A federal appeals court ruled Friday that Texas must take down its buoy barrier on the border with Mexico in the Rio Grande, citing threats to navigation and human life.
The United States Court of Appeals for the Fifth Circuit also cited potential disruptions to federal government operations in the Rio Grande when it upheld a lower court ruling in the 2-1 decision.
Judge David Alan Ezra, a district judge in Hawaii currently helping with the heavy legal workload in western Texas, criticized Republican Gov. Greg Abbott for Operation Lone Star in the initial findings.
"Gov. Abbott announced that he was not 'asking for permission' for Operation Lone Star, the anti-immigration program under which Texas constructed the floating barrier," Ezra wrote at the time.
"Unfortunately for Texas, permission is exactly what federal law requires before installing obstructions in the nation's navigable waters," he added.
While his order issuing a temporary injunction on the buoys was tossed out by the Fifth Circuit, pending the results of the wider case, the appeals court eventually sided with him.
Abbott started Operation Lone Star to aid state forces in responding to a record number of illegal border apprehensions over the past two years. Part of that policy was the placement of the river buoys.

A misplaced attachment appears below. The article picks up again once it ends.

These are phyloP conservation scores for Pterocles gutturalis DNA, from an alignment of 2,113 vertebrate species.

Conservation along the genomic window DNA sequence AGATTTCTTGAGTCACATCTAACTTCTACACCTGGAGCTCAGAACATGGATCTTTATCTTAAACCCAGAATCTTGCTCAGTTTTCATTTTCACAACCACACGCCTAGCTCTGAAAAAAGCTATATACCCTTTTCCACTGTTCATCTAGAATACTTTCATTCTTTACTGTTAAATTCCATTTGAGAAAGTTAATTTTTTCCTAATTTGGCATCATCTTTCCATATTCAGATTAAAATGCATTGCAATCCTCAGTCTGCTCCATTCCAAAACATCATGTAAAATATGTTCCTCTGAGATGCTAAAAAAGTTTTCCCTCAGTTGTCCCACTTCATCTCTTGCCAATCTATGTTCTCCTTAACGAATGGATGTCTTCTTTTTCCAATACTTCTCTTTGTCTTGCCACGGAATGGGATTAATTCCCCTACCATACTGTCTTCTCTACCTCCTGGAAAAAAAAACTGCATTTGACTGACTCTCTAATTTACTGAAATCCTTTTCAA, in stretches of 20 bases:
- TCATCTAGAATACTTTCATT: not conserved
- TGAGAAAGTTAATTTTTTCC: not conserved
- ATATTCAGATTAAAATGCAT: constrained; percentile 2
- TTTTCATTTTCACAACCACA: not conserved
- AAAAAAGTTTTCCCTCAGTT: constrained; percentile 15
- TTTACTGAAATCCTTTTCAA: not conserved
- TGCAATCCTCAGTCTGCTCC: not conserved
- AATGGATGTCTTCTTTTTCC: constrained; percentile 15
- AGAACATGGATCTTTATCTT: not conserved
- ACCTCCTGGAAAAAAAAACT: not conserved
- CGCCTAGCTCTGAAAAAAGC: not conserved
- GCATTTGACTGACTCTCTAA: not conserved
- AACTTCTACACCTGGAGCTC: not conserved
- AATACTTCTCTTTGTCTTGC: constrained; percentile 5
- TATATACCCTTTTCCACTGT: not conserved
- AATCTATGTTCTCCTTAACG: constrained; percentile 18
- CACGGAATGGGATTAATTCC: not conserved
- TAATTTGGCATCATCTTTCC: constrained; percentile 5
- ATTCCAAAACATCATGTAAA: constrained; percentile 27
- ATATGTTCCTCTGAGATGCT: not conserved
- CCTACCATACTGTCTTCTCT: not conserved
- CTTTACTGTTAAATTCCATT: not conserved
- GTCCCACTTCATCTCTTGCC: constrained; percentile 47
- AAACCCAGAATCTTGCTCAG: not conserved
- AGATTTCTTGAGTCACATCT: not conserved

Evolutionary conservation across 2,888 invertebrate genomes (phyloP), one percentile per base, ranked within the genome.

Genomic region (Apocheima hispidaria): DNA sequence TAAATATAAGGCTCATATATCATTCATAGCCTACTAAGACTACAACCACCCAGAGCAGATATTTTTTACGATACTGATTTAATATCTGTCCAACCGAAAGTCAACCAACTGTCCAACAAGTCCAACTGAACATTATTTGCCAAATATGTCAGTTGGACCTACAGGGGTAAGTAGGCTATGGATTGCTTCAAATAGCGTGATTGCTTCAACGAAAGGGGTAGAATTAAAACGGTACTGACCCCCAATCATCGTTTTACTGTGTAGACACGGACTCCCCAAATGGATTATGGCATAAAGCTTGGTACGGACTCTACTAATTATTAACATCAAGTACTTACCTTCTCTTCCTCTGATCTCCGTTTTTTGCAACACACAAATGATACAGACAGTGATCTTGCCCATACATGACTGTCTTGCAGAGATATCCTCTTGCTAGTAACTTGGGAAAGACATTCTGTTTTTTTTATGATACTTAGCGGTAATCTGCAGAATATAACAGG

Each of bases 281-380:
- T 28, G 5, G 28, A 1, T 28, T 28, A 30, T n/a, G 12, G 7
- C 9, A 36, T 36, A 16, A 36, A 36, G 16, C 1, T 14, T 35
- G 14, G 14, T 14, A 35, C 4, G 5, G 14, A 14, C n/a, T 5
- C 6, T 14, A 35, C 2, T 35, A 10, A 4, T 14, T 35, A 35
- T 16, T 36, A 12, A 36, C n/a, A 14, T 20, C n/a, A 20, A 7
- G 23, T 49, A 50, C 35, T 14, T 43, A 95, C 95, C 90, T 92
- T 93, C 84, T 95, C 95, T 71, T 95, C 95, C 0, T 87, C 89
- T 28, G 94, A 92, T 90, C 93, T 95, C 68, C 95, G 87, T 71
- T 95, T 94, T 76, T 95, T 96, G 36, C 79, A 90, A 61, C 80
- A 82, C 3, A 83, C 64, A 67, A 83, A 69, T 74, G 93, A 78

The buoys first started to appear around July 10, and roughly one month later, authorities found an unidentified dead body stuck between two buoys, The Texas Tribune reported.
Mexico's foreign affairs office criticized Texas for the buoys in a press release shortly after the news broke, characterizing them as a "violation" of the country's "sovereignty."
"We express our concern about the impact on the human rights and personal safety of migrants that these state policies will have, which run counter to the close collaboration between our country and the federal government of the United States," the Mexican office said.
Luca Cacciatore ✉
Luca Cacciatore, a Newsmax general assignment writer, is based in Arlington, Virginia, reporting on news and politics.
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